Since the first Payment Services Directive a decade ago, advancements in payment technology have developed at a rapid pace for consumers and financial companies alike.
However, there is certainly ambiguity as to what PSD2 is and what it will mean for the involved parties.
But in ambiguity, there is an opportunity, and putting the focus on improving the customer experience is a great thing.
What is PSD2?
PSD2 will enable consumers to use third-party providers to manage their finances. This means they will be able to make purchases through retailers or apps directly, without being redirected to another financial service such as PayPal or Visa to complete the payment.
How could it affect the FinTech space?
This change will open up the market for international payments and offers a wealth of opportunities to FinTech firms that were previously only available to banks. Firms will be able to provide a better customer experience and financial services such as loans that have historically been dominated by banks.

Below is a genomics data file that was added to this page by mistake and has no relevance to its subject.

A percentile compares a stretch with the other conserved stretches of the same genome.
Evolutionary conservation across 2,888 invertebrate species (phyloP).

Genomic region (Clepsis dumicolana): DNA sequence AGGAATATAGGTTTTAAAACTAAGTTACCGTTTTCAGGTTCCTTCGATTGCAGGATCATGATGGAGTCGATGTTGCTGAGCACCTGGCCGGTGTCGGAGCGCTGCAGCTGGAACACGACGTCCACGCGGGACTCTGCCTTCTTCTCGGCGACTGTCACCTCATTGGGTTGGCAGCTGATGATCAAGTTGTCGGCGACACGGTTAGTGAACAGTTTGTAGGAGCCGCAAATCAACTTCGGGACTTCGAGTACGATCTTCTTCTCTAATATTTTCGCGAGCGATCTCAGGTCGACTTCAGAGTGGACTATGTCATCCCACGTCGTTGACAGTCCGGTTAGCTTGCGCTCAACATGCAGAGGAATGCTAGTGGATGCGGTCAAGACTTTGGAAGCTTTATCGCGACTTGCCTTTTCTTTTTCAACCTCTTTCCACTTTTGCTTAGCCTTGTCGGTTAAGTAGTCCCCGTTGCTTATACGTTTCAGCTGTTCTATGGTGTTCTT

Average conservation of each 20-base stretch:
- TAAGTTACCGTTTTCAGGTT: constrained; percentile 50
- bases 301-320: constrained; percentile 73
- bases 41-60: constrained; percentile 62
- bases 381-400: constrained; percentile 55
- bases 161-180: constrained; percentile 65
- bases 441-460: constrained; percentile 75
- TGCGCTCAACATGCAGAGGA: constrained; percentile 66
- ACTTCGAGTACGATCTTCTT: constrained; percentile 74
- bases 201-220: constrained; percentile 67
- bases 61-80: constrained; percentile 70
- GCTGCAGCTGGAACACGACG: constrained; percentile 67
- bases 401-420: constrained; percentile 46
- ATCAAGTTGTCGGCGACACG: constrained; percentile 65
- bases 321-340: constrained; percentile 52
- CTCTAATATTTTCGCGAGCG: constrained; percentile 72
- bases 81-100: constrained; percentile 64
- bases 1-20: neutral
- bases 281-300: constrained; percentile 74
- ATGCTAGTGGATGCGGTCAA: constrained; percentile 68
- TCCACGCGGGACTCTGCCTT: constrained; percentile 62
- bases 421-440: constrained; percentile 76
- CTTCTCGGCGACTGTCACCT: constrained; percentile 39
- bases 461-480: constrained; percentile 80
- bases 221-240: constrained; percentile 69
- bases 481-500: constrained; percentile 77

With banks losing their monopoly on account information and user data, it essentially levels the playing field for these firms and invites innovation and a refreshed sense of healthy competition.
How might it change the larger banking/payment industry?
PSD2 opens up the banking market to more payment services including eCommerce sites, mobile wallets and anyone receiving payments by direct debit.
By demanding that financial institutions provide third parties with open access to customer data (with their consent), it will boost the sharing economy and benefit the consumer, giving them more ways to make transactions and greater control over their payments.
With 88% of consumers already using third-party providers for online payments, the market is clearly primed for change. However, the onus is now on banks, payment providers and FinTech firms to rethink and reconsider their business models to stay on top.
Competition and cooperation
A possible negative for some businesses affected by PSD2 is that the competition could become fierce. Some may be forced to lower prices to stay ahead and new, tighter security regulations will be an expensive hurdle for many companies, especially start-ups. Similarly, the opening up of APIs will come at a high cost.
The future of the digital finance industry might be uncertain, but the opportunity for new and evolving apps, strategies and technologies to change the marketplace is an exciting prospect.
To survive this wave of change, banks and FinTech firms may choose to collaborate, building the bridges of communication at this early stage so that they can tackle changes together and draw on the expertise of each other.